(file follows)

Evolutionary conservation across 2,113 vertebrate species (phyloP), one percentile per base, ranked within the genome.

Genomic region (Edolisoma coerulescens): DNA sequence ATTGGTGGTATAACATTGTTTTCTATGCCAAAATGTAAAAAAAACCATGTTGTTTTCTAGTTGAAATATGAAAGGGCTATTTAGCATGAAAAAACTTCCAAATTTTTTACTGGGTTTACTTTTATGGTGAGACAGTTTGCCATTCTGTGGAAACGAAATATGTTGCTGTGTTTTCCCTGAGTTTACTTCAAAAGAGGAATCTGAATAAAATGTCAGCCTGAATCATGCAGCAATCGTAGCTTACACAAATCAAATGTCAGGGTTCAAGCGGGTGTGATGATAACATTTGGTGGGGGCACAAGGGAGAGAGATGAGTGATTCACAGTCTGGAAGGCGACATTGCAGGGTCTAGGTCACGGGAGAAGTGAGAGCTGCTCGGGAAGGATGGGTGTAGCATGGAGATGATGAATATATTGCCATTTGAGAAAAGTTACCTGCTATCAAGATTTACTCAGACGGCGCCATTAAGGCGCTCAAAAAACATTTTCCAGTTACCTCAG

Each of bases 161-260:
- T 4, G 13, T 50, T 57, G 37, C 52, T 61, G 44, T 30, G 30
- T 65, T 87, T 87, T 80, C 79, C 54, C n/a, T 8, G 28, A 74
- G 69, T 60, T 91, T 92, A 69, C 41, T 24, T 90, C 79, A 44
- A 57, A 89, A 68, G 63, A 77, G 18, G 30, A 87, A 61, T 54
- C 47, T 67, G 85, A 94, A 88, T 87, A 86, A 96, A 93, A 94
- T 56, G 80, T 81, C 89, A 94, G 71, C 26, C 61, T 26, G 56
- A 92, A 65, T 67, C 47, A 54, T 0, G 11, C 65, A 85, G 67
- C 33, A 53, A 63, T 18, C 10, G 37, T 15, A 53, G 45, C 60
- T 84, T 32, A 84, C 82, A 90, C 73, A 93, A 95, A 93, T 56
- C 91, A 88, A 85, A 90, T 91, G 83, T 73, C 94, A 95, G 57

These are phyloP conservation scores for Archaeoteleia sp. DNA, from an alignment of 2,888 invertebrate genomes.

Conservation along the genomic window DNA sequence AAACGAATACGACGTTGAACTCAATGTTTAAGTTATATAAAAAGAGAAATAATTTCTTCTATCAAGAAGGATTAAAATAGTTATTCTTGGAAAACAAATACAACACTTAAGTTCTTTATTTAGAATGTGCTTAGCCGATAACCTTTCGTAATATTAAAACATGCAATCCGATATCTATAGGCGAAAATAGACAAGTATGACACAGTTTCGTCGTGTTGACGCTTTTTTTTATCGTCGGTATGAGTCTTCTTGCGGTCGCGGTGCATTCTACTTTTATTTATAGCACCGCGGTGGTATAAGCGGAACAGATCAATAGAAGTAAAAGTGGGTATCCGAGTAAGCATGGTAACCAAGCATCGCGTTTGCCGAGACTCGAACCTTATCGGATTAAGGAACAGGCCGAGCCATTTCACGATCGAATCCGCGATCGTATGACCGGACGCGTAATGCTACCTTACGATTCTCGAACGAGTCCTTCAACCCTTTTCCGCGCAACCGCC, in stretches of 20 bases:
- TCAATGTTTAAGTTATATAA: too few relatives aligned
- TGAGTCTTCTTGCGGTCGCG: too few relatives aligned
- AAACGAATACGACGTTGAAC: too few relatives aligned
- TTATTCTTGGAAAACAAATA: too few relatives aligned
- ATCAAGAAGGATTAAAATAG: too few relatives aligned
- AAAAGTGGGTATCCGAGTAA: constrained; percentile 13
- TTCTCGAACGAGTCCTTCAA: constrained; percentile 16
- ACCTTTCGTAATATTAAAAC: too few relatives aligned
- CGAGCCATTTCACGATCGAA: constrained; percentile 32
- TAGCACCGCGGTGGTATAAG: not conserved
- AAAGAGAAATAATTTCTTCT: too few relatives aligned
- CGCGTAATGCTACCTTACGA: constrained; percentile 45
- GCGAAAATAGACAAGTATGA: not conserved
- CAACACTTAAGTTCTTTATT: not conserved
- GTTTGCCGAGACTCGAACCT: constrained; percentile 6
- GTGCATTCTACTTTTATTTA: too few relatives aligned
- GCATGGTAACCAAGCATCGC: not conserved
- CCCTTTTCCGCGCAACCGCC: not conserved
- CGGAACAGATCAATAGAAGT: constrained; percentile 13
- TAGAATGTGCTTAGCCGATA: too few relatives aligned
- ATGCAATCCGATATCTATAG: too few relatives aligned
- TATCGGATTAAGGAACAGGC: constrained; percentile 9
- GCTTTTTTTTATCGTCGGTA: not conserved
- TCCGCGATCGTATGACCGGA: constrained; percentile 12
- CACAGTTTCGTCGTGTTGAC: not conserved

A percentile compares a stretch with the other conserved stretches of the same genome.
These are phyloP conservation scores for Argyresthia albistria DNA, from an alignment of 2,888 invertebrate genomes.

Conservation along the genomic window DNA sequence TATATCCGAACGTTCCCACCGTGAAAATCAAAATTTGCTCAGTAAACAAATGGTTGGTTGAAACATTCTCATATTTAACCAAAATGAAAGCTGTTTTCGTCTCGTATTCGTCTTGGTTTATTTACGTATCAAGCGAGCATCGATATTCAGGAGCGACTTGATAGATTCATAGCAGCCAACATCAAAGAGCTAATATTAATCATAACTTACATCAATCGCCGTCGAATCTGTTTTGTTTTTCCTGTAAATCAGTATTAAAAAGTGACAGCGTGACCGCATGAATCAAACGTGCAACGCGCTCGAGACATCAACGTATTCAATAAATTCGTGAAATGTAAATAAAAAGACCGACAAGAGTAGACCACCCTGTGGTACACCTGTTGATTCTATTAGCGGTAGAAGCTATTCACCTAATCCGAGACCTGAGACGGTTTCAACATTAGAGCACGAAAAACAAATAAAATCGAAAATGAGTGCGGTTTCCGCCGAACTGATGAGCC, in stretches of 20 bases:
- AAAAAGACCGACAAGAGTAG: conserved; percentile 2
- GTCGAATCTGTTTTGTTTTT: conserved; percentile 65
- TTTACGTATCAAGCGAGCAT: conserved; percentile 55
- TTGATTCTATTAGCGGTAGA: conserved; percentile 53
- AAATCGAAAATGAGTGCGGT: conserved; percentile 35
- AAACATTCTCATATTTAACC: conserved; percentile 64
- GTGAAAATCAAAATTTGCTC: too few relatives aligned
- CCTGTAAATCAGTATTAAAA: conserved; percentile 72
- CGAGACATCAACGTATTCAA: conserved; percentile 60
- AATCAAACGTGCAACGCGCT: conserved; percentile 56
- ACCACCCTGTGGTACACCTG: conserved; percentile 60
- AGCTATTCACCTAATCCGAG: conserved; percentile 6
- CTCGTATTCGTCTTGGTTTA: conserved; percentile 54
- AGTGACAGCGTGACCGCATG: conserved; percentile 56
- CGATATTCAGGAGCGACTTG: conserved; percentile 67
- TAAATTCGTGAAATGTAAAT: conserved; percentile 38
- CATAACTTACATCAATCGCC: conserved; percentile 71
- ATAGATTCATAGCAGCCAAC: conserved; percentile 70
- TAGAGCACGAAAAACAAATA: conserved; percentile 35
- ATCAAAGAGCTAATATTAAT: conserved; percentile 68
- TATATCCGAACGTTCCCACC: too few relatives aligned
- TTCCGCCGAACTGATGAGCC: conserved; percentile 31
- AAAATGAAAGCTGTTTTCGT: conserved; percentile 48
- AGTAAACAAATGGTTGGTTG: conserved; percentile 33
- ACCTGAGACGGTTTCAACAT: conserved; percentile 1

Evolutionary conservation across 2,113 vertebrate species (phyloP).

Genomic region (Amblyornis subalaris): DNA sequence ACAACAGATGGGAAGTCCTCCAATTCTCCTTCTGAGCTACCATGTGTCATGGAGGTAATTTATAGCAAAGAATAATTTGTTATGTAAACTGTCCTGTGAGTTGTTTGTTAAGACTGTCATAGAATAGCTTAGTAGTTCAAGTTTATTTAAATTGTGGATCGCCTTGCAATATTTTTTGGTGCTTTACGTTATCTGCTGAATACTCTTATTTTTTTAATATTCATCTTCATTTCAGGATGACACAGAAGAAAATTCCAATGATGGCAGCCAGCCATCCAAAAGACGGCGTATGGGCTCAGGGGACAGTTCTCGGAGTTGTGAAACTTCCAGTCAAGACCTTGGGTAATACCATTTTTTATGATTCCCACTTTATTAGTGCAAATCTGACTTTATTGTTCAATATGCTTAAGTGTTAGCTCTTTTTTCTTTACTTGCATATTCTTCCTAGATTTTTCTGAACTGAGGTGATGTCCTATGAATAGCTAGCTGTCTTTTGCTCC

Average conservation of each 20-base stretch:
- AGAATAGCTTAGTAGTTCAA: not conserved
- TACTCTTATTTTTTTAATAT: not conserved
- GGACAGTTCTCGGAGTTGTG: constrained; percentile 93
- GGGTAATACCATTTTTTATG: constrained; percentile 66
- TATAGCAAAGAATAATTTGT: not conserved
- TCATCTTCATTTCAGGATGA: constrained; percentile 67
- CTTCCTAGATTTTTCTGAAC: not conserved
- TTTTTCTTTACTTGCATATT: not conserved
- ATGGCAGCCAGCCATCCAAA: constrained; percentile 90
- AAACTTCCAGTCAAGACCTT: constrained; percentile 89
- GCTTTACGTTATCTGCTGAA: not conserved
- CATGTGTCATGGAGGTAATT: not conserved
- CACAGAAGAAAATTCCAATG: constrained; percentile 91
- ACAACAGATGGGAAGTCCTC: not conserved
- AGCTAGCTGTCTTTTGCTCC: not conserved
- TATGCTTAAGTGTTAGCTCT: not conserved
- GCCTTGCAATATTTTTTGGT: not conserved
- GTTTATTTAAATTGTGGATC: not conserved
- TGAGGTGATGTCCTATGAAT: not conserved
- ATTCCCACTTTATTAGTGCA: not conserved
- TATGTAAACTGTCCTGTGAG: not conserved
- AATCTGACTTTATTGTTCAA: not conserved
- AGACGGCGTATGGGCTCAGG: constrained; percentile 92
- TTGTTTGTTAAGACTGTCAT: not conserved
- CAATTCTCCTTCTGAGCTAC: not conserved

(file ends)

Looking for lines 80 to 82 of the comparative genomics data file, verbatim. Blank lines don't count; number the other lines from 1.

- ATGGCAGCCAGCCATCCAAA: constrained; percentile 90
- AAACTTCCAGTCAAGACCTT: constrained; percentile 89
- GCTTTACGTTATCTGCTGAA: not conserved